This week’s column from Brian McDaid recalls a catch-up with an old friend, and great memories from when the Bay City Rollers were in town.
It’s not that unusual to have to second guess someone when we meet them these days under a mask, hair is a little longer and for me a little greyer!
You’re looking at their eyes and listening to a voice and still you’re lost in the moment. It happened to me a few times but it was my life long friend ‘The Marshal’ who I ran into recently back on the road again and back in Donegal. His new car, a Nissan Leaf, all electric caught me off guard at a filling station in Letterkenny there he is talking away to me and I’m lost to know who he is, I think it might have been the fact that he had a passenger in the car that threw me, of all the years ‘The Marshal’ has been coming to Donegal it’s the first time I have ever seen anyone on with him in the car. I thought I was doing a middling job of letting on I know him, but he catches me second glancing his passenger, and follows through with ‘that’s my youngest, he’s doing the Leaving this year, his head was fried in the house. It’s the first time he come up to Donegal with me…and it might be the last, He won’t let me smoke in the car, did you ever hear the likes of it!’
Slipping his face mask (which is a scarf really) up onto his forehead he now looks like an old rock and roller. It looks like a bandana and with his back turned to the car he slips 20 cigarettes out of his pocket and lights up one and blows the smoke down the way not to be spotted. It’s the smell of his old lighter that is familiar to me. I never smoked, myself, tried them, even cigars but never really like them, but love the smell of a match or an old style lighter like he has lighting up.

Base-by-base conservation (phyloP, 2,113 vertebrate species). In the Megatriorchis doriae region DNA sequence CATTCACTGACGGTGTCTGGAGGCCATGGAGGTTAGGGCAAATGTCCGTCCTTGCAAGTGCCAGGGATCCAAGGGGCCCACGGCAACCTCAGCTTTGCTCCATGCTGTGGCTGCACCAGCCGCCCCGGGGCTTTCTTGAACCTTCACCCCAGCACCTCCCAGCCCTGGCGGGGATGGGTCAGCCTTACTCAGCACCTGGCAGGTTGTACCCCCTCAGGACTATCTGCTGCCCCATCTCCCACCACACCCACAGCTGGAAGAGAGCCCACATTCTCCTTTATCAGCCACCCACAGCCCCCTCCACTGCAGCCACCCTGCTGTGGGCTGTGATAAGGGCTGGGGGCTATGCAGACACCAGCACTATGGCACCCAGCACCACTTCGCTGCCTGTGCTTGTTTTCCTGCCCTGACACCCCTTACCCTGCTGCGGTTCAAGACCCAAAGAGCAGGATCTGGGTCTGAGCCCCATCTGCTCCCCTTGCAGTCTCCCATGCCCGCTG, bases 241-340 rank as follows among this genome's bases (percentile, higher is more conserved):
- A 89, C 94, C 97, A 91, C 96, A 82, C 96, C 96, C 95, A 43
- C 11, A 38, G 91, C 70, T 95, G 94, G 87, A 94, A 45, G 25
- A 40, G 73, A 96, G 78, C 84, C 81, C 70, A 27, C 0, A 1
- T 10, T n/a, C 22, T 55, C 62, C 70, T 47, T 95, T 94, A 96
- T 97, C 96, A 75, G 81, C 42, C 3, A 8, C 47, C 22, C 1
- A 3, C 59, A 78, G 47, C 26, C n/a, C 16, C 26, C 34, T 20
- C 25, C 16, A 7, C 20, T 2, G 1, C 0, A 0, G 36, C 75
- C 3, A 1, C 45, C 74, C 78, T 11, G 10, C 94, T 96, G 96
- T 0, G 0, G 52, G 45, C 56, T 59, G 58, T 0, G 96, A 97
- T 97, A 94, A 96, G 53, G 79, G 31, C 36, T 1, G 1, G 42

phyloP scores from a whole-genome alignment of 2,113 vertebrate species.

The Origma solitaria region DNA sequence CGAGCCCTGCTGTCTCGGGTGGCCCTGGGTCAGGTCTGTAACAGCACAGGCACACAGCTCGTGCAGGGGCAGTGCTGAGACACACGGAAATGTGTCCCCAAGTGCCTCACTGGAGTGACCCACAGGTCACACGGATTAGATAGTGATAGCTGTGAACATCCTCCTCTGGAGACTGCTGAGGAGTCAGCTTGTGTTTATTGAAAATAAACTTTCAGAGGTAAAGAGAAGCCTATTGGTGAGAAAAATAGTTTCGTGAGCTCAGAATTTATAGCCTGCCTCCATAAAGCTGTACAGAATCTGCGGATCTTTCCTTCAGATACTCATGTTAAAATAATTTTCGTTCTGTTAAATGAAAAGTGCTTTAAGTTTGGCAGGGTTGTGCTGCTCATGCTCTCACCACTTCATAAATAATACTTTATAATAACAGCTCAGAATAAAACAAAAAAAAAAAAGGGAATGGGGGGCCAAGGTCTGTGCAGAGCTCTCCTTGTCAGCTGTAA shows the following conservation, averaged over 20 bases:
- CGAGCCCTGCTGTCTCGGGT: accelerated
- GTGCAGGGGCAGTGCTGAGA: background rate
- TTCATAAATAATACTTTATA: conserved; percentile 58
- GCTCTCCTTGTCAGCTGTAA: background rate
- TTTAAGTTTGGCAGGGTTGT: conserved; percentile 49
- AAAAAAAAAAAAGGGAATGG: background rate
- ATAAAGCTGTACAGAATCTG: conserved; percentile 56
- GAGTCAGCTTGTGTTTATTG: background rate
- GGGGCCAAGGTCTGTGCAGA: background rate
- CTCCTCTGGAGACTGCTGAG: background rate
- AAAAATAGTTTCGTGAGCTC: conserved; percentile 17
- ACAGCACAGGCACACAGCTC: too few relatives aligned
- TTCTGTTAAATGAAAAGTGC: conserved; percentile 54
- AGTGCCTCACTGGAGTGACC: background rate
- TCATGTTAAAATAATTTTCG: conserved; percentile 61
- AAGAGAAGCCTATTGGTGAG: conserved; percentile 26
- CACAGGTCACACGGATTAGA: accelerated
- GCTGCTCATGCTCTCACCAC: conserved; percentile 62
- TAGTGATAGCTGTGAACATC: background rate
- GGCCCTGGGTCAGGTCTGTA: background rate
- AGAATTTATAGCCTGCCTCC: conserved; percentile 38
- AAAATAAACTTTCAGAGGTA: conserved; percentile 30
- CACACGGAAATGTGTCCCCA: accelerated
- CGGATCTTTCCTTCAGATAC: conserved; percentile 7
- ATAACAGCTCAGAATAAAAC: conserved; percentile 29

‘College of life, that’s what we got, no university in our day, get out and get a job.’ Looking at his son, he says: ‘his sister went to the I.T. in Sligo, he’s chatting about Dublin, that’s if SUSI comes through for us,’ he says.
We were both two or three years younger than his son sitting there when we first met to The Marshal on Knockalla on the Donegal Rally all them years ago. I think I was doing my group cert that year, and might have skipped an exam on the Friday afternoon to see the opening day of the rally.
‘Does it take long to charge that yok,’ I asked, “aye she’s not too bad, it’s the quickest yok away from lights that I have ever driven, but you pay for it, sucks the life out of the charge. Aye it’s a company car, our crowd are all doing a big green drive thing, they recon it helps the profile of the company,’ he says as he blows a big plume of cigarette smoke out and then gives a big hearty laugh.
I needed the jump leads myself there a few months ago.
I got a few old stents in since the last time I was chatting to you. I felt a tightness on my chest one evening coming out of Carrick on Shannon, ended up in Sligo General that evening and I was in Galway the following morning on the table, me awake and all, three stents in there, as he points to his right arm.
I look at my friend, the two of us sitting on a wall at a filling station, and no more in than myself, this lockdown has taken a lot out of him. It never crossed my mind that he was dying his hair over the years, now it’s got very grey, I think it looks far better grey, but I try to let on that I don’t really notice it.
He said: ‘I have seen more of that fella of mine since Christmas that I seen of him since he was ten, The Marshal says as he looks into car. I suppose when this old lockdown lifts he’ll be lost in space again online with his friends on his computer thing in his room.
‘I had my own car when I was younger than him, waiting for my birthday to come so I could get on the road, he has no interest in driving except if it’s that old PlayStation, he spends days and night driving that.’